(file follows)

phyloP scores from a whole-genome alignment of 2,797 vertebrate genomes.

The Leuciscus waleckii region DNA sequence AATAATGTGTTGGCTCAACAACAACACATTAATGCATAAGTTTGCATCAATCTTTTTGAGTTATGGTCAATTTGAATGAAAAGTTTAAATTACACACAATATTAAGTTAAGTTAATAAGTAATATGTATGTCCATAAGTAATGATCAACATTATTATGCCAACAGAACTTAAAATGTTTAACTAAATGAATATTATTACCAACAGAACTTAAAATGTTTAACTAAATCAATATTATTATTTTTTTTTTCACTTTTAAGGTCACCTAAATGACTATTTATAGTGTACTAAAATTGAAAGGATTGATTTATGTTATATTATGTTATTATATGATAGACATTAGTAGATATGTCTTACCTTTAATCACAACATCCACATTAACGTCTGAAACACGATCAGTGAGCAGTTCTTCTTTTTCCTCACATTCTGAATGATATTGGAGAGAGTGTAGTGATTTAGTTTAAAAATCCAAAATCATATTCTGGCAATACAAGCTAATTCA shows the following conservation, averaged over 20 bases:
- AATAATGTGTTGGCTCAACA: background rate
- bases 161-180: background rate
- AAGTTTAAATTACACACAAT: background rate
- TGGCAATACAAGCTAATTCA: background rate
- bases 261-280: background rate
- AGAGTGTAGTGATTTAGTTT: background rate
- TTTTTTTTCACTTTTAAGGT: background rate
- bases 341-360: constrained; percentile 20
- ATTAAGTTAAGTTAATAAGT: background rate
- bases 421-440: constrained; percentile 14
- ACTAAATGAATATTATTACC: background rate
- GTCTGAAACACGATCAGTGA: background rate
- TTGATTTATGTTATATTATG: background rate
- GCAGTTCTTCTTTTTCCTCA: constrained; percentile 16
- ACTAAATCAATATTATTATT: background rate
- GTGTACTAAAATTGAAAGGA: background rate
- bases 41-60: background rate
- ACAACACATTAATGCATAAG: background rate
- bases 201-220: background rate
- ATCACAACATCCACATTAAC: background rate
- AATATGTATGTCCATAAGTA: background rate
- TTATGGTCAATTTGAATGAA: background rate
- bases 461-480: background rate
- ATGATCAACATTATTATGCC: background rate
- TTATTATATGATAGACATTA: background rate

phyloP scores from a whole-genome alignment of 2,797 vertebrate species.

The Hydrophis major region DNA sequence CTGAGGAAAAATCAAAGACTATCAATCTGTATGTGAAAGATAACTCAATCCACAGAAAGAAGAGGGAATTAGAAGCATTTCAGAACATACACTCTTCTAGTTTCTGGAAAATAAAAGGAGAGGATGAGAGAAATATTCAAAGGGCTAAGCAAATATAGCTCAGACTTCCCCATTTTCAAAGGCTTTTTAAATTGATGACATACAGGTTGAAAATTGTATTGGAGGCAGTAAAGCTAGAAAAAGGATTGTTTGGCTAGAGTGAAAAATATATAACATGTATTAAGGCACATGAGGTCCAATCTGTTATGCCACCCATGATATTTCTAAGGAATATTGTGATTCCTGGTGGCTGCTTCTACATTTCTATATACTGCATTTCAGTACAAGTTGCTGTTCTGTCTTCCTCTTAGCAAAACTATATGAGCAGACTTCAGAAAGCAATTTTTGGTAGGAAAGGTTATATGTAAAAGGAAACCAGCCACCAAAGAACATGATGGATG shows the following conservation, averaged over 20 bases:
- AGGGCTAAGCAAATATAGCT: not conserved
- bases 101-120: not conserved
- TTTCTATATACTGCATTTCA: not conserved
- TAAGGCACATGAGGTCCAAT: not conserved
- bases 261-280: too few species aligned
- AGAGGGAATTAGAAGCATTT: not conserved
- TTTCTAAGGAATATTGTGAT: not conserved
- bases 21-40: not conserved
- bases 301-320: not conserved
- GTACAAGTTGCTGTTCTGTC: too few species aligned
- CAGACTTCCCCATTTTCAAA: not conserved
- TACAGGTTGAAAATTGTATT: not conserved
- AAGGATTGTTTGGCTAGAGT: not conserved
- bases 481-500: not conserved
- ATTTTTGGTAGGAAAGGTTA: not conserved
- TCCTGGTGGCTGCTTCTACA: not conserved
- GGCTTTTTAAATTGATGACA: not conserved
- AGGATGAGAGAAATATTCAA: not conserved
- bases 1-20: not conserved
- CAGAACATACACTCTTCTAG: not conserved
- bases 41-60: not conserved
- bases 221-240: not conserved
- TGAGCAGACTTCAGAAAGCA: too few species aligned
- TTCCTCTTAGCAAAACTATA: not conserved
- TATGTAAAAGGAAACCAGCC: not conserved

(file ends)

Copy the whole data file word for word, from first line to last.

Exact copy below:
phyloP scores from a whole-genome alignment of 2,797 vertebrate genomes.

The Leuciscus waleckii region DNA sequence AATAATGTGTTGGCTCAACAACAACACATTAATGCATAAGTTTGCATCAATCTTTTTGAGTTATGGTCAATTTGAATGAAAAGTTTAAATTACACACAATATTAAGTTAAGTTAATAAGTAATATGTATGTCCATAAGTAATGATCAACATTATTATGCCAACAGAACTTAAAATGTTTAACTAAATGAATATTATTACCAACAGAACTTAAAATGTTTAACTAAATCAATATTATTATTTTTTTTTTCACTTTTAAGGTCACCTAAATGACTATTTATAGTGTACTAAAATTGAAAGGATTGATTTATGTTATATTATGTTATTATATGATAGACATTAGTAGATATGTCTTACCTTTAATCACAACATCCACATTAACGTCTGAAACACGATCAGTGAGCAGTTCTTCTTTTTCCTCACATTCTGAATGATATTGGAGAGAGTGTAGTGATTTAGTTTAAAAATCCAAAATCATATTCTGGCAATACAAGCTAATTCA shows the following conservation, averaged over 20 bases:
- AATAATGTGTTGGCTCAACA: background rate
- bases 161-180: background rate
- AAGTTTAAATTACACACAAT: background rate
- TGGCAATACAAGCTAATTCA: background rate
- bases 261-280: background rate
- AGAGTGTAGTGATTTAGTTT: background rate
- TTTTTTTTCACTTTTAAGGT: background rate
- bases 341-360: constrained; percentile 20
- ATTAAGTTAAGTTAATAAGT: background rate
- bases 421-440: constrained; percentile 14
- ACTAAATGAATATTATTACC: background rate
- GTCTGAAACACGATCAGTGA: background rate
- TTGATTTATGTTATATTATG: background rate
- GCAGTTCTTCTTTTTCCTCA: constrained; percentile 16
- ACTAAATCAATATTATTATT: background rate
- GTGTACTAAAATTGAAAGGA: background rate
- bases 41-60: background rate
- ACAACACATTAATGCATAAG: background rate
- bases 201-220: background rate
- ATCACAACATCCACATTAAC: background rate
- AATATGTATGTCCATAAGTA: background rate
- TTATGGTCAATTTGAATGAA: background rate
- bases 461-480: background rate
- ATGATCAACATTATTATGCC: background rate
- TTATTATATGATAGACATTA: background rate

phyloP scores from a whole-genome alignment of 2,797 vertebrate species.

The Hydrophis major region DNA sequence CTGAGGAAAAATCAAAGACTATCAATCTGTATGTGAAAGATAACTCAATCCACAGAAAGAAGAGGGAATTAGAAGCATTTCAGAACATACACTCTTCTAGTTTCTGGAAAATAAAAGGAGAGGATGAGAGAAATATTCAAAGGGCTAAGCAAATATAGCTCAGACTTCCCCATTTTCAAAGGCTTTTTAAATTGATGACATACAGGTTGAAAATTGTATTGGAGGCAGTAAAGCTAGAAAAAGGATTGTTTGGCTAGAGTGAAAAATATATAACATGTATTAAGGCACATGAGGTCCAATCTGTTATGCCACCCATGATATTTCTAAGGAATATTGTGATTCCTGGTGGCTGCTTCTACATTTCTATATACTGCATTTCAGTACAAGTTGCTGTTCTGTCTTCCTCTTAGCAAAACTATATGAGCAGACTTCAGAAAGCAATTTTTGGTAGGAAAGGTTATATGTAAAAGGAAACCAGCCACCAAAGAACATGATGGATG shows the following conservation, averaged over 20 bases:
- AGGGCTAAGCAAATATAGCT: not conserved
- bases 101-120: not conserved
- TTTCTATATACTGCATTTCA: not conserved
- TAAGGCACATGAGGTCCAAT: not conserved
- bases 261-280: too few species aligned
- AGAGGGAATTAGAAGCATTT: not conserved
- TTTCTAAGGAATATTGTGAT: not conserved
- bases 21-40: not conserved
- bases 301-320: not conserved
- GTACAAGTTGCTGTTCTGTC: too few species aligned
- CAGACTTCCCCATTTTCAAA: not conserved
- TACAGGTTGAAAATTGTATT: not conserved
- AAGGATTGTTTGGCTAGAGT: not conserved
- bases 481-500: not conserved
- ATTTTTGGTAGGAAAGGTTA: not conserved
- TCCTGGTGGCTGCTTCTACA: not conserved
- GGCTTTTTAAATTGATGACA: not conserved
- AGGATGAGAGAAATATTCAA: not conserved
- bases 1-20: not conserved
- CAGAACATACACTCTTCTAG: not conserved
- bases 41-60: not conserved
- bases 221-240: not conserved
- TGAGCAGACTTCAGAAAGCA: too few species aligned
- TTCCTCTTAGCAAAACTATA: not conserved
- TATGTAAAAGGAAACCAGCC: not conserved